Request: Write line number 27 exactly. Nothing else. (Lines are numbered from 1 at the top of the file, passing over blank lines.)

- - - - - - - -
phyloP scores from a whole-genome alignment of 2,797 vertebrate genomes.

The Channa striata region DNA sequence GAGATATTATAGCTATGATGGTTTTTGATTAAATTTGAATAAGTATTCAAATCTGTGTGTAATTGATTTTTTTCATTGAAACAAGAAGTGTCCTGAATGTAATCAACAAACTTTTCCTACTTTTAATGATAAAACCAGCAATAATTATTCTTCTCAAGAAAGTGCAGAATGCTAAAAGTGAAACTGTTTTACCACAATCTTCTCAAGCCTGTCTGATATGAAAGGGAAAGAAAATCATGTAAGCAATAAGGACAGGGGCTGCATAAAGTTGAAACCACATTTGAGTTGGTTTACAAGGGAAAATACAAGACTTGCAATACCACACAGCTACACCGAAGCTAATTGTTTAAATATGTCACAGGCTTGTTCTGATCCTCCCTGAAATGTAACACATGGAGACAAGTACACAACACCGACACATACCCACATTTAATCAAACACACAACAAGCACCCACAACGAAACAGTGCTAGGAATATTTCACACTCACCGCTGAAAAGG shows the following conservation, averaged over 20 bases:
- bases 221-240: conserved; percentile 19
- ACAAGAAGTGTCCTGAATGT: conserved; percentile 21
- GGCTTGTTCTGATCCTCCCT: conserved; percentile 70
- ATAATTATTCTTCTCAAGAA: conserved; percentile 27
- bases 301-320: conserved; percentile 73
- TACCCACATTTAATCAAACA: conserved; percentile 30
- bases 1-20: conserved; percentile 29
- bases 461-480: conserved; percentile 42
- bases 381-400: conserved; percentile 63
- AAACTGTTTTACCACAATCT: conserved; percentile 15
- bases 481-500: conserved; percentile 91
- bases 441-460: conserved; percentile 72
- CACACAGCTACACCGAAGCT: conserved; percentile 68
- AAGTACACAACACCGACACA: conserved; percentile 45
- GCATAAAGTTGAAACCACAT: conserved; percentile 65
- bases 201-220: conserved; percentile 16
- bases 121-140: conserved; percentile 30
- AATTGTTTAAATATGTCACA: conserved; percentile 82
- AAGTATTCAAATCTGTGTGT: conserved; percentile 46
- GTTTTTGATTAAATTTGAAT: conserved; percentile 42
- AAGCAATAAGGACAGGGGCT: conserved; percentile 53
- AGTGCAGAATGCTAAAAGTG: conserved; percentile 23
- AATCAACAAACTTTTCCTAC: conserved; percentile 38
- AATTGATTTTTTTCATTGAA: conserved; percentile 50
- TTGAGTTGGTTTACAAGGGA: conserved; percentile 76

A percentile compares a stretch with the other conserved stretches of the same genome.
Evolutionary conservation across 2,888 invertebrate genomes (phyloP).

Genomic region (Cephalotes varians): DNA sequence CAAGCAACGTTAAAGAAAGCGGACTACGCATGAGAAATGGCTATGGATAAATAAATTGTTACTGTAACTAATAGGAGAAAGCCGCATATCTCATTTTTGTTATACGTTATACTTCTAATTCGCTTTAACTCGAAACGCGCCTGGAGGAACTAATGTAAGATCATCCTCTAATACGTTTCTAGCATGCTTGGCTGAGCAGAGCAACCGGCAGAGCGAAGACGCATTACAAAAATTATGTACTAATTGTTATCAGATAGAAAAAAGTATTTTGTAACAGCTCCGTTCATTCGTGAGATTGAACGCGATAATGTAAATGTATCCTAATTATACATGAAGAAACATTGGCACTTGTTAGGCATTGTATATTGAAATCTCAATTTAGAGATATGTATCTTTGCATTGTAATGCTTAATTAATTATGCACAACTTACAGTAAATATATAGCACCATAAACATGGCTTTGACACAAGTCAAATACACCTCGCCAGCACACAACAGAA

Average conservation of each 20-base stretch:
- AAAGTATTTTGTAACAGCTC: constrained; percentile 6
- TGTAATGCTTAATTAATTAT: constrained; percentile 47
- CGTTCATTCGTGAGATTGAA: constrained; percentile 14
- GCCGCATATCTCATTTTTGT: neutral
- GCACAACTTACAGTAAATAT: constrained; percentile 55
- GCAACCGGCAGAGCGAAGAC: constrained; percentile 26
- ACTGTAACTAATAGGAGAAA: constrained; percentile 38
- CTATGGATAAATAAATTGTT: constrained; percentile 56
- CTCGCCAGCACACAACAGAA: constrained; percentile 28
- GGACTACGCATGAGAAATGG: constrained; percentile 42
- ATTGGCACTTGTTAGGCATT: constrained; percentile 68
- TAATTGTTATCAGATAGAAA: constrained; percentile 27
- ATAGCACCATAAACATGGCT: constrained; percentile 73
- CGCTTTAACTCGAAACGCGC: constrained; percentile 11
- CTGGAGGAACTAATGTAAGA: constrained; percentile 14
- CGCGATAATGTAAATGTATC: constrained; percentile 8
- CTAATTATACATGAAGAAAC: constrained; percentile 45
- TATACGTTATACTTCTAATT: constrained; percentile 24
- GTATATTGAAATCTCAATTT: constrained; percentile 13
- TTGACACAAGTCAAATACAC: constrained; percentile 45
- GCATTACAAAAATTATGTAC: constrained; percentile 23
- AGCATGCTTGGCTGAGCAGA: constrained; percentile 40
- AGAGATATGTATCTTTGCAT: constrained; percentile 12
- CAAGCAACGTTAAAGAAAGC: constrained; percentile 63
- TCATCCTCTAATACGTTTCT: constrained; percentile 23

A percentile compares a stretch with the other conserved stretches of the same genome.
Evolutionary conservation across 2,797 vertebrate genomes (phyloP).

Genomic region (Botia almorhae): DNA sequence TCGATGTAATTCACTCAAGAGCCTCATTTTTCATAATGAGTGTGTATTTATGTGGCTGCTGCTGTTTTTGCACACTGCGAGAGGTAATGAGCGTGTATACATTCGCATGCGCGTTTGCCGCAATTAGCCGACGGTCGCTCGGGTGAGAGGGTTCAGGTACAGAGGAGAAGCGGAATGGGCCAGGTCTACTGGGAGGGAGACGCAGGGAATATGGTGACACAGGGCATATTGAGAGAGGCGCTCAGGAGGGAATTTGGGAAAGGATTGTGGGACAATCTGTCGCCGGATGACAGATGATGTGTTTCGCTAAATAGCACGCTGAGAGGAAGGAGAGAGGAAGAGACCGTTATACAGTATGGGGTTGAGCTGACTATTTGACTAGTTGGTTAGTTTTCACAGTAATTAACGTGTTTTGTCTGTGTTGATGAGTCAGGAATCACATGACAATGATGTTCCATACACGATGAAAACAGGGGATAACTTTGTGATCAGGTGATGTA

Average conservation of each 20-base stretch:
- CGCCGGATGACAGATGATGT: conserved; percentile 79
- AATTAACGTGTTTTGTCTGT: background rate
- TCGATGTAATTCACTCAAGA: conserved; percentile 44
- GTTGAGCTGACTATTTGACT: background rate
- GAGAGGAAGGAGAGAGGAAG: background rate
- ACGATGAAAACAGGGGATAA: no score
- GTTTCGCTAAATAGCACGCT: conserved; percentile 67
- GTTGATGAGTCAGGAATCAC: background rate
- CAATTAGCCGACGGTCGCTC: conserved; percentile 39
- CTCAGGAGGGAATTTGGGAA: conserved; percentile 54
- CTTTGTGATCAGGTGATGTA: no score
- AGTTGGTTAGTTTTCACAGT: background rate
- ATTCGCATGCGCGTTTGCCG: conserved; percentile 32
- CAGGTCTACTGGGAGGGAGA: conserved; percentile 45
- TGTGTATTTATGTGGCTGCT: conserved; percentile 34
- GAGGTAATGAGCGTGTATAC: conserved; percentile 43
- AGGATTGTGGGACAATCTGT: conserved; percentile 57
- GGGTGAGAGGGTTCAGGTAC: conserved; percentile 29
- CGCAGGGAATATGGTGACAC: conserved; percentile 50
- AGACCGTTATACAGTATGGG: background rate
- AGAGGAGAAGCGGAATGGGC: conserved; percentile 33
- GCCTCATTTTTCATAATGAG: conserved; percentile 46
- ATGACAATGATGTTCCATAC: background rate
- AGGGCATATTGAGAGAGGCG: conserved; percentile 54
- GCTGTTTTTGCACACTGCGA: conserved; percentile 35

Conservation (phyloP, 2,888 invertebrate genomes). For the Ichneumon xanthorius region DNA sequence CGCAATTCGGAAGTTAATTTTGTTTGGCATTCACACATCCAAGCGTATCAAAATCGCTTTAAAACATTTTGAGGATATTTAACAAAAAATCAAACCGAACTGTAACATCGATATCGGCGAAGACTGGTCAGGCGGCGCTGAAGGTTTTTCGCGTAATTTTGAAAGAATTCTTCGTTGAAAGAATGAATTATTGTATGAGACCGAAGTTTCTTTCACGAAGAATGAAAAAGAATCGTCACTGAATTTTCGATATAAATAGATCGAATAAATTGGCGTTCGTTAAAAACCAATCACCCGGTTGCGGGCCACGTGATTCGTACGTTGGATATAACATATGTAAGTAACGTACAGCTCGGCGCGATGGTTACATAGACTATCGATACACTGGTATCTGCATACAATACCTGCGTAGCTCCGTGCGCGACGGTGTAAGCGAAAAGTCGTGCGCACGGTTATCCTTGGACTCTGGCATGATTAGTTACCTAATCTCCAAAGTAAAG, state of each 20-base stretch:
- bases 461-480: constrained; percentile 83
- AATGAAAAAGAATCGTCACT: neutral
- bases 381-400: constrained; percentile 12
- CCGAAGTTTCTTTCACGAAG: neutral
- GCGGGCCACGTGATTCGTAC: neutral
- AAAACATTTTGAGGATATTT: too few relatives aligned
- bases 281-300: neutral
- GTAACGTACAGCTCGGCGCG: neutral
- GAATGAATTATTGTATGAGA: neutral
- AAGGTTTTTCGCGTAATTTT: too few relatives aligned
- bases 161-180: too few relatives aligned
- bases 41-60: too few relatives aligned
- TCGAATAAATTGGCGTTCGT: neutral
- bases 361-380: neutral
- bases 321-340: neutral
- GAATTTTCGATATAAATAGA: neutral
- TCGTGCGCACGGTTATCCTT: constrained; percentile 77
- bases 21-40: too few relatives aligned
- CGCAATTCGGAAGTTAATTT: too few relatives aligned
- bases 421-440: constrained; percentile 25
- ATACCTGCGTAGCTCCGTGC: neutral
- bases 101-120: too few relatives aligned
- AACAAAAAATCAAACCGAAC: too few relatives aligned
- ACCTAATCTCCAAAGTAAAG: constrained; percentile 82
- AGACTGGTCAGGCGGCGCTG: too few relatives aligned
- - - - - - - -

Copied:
- TTGAGTTGGTTTACAAGGGA: conserved; percentile 76